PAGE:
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Exploring the Top Cape Town Attractions

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People who have traveled to South Africa talk about it – and keep talking about it. Before visiting South Africa, we asked ourselves, ‘what in the world could make people rave about it so much?’ And then we visited the Mother City. It is a modern, worldly city with an appeal that keeps visitors coming back again and again. While the many Cape Town attractions can fill your days, it’s also a great city for just living in the moment.

Boats in a marina
The marina at the waterfront

First time visitors (including us), start with a list of things to do in Cape Town. We had our own list of “must see” Cape Town attractions: Table Mountain, the V&A Waterfront and Robben Island. At least, that was the plan.

Many of the top attractions have banded together in a marketing initiative called the Cape Town Big 6 with slickly produced brochures touting the Cape Point, Groot Constantia vineyards, the Kirstenbosch National Botanical Garden, Robben Island, Table Mountain Cableway and the waterfront district.

Red flowers

We quickly learned that you plan your visits to the various attractions around the weather. When you can see Table Mountain, it’s not in clouds and the wind isn’t blowing too strongly, visit Table Mountain. And when the seas are calm, visit Robben Island. Unfortunately, poor weather during our trip prevented us from visiting Robben Island. So, we came up with our own list of Top 5 Things to Do in Cape Town!

Table Mountain

Aerial view of a bay, city, and mountainside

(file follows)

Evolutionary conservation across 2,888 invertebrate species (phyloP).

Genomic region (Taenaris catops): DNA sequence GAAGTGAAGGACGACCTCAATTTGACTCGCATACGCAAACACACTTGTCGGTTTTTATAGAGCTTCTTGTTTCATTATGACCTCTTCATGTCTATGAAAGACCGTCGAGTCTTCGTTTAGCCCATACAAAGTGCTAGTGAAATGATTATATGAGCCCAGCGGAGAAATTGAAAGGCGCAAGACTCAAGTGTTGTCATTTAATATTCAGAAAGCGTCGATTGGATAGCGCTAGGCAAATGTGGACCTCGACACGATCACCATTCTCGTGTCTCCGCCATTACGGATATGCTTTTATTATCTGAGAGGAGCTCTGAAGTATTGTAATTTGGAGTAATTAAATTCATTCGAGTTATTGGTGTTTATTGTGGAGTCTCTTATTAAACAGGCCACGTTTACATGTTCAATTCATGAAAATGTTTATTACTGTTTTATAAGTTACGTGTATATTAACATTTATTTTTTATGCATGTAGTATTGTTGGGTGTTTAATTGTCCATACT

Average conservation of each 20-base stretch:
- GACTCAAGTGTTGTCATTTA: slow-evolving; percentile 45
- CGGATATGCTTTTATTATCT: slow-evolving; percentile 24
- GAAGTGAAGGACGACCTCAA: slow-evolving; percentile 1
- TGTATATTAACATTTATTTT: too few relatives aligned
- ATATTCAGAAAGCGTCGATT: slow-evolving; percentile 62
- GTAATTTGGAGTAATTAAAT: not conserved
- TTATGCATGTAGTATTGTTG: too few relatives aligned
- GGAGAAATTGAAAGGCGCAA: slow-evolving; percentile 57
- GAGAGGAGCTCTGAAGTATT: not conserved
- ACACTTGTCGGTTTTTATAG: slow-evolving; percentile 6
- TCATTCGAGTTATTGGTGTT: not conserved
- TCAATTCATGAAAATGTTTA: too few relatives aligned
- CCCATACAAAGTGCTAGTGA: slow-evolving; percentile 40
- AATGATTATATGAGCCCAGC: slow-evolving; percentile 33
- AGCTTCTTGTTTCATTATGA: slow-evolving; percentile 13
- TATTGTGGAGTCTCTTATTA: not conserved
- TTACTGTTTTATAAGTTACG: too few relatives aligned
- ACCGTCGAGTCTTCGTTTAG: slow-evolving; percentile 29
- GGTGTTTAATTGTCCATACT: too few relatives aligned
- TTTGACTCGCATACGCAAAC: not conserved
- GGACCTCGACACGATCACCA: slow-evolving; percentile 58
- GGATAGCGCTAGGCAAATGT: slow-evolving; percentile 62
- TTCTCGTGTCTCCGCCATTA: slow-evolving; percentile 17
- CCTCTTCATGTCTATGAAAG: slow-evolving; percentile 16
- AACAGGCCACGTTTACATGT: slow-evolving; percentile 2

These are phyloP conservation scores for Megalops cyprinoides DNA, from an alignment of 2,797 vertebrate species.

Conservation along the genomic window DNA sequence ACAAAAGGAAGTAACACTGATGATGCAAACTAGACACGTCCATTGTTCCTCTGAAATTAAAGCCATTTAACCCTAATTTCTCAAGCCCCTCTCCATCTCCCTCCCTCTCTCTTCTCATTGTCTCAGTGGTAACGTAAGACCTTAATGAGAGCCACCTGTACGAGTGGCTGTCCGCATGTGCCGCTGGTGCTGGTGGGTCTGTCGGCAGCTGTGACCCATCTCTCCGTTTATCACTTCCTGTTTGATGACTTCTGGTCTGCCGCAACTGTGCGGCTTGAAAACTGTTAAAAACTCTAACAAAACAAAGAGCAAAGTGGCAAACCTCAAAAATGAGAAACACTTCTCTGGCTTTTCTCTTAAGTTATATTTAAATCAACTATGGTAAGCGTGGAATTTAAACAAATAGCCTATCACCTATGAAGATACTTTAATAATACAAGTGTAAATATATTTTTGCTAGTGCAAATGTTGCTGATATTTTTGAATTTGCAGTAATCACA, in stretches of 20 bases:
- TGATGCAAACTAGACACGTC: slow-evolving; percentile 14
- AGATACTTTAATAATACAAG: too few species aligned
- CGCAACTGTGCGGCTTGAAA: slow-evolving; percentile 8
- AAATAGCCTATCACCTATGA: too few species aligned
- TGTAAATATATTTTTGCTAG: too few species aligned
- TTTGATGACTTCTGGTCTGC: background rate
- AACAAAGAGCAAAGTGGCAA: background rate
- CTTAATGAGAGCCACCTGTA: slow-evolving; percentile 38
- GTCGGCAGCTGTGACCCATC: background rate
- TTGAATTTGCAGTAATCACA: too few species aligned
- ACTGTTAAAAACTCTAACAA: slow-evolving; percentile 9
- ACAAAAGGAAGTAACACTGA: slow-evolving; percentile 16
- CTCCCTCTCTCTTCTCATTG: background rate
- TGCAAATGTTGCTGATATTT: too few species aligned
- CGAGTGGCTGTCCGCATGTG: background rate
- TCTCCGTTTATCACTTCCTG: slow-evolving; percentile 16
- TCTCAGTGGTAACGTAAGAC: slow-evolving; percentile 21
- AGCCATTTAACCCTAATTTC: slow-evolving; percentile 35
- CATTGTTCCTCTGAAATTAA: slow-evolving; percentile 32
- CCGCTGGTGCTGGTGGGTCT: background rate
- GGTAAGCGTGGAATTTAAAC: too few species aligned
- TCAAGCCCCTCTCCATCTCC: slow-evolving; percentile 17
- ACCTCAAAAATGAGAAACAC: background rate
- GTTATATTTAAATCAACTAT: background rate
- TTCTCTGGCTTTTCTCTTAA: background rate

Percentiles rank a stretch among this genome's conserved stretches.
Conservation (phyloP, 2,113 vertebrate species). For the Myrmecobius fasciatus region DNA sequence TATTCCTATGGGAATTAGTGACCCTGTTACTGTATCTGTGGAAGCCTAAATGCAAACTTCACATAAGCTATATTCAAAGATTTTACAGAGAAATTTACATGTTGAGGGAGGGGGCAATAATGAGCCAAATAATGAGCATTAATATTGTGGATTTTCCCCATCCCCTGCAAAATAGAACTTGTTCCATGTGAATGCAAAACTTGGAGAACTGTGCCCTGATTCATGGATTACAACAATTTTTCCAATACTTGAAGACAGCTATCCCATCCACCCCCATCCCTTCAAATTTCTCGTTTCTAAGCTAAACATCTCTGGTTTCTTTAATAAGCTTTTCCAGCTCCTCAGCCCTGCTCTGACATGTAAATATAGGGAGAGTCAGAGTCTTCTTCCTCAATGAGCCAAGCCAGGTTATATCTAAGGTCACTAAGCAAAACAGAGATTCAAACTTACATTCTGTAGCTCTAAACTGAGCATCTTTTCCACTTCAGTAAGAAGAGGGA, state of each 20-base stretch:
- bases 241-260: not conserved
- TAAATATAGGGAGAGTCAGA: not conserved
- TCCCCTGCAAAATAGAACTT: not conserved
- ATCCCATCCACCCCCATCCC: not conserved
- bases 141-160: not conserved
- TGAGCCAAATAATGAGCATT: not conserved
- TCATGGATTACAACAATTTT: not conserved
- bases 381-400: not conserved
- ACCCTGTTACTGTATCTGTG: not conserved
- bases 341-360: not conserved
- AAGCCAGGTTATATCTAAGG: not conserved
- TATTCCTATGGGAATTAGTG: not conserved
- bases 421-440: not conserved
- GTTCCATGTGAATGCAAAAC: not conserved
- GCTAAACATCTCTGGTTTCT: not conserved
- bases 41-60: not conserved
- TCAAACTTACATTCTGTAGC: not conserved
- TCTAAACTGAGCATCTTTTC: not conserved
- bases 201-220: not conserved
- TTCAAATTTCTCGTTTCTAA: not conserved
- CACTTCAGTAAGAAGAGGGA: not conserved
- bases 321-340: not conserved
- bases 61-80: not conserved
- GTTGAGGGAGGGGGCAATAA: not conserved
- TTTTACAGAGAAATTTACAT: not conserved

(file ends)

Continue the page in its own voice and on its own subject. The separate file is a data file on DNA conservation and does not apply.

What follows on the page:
The view of the city from Table Mountain

No visit to the cape is complete without riding the Table Mountain Cableway (Cable Car). Table Mountain’s sandstone face forms a dramatic backdrop for the city and dominates the skyline where you are in the city. The Table Mountain National Park is populated with unique plantlife not found anywhere else on Earth.

However, visitors come for the Table Mountain Aerial Cableway, a cable car system that whisks visitors over 2,500 vertical feet in under five minutes. For people with a fear of heights, the trip can be a real challenge, but we promise the views are worth it!

V&A Waterfront

Ferris wheel and building with a mountain in the background
The Cape Wheel with Table Mountain in the background

The Victoria & Alfred Waterfront is the front porch of the city. Early visitors and settlers came by sea, so this wharf area was their first stop. It is not only one of the top Cape Town attractions with over 23 million visitors annually, but the V&A Waterfront is also the most visited attraction in all of Africa.

This area has a large mall, numerous restaurants, several hotels and serves as the launching point for Robben Island tours. It’s nearly impossible to visit Cape Town and not visit the waterfront. One of our favorite places was visit the massive food market called the Market on the Wharf – two floors of vendors selling fresh, made-to-order lunches from burgers and salads to ethnic and exotic foods.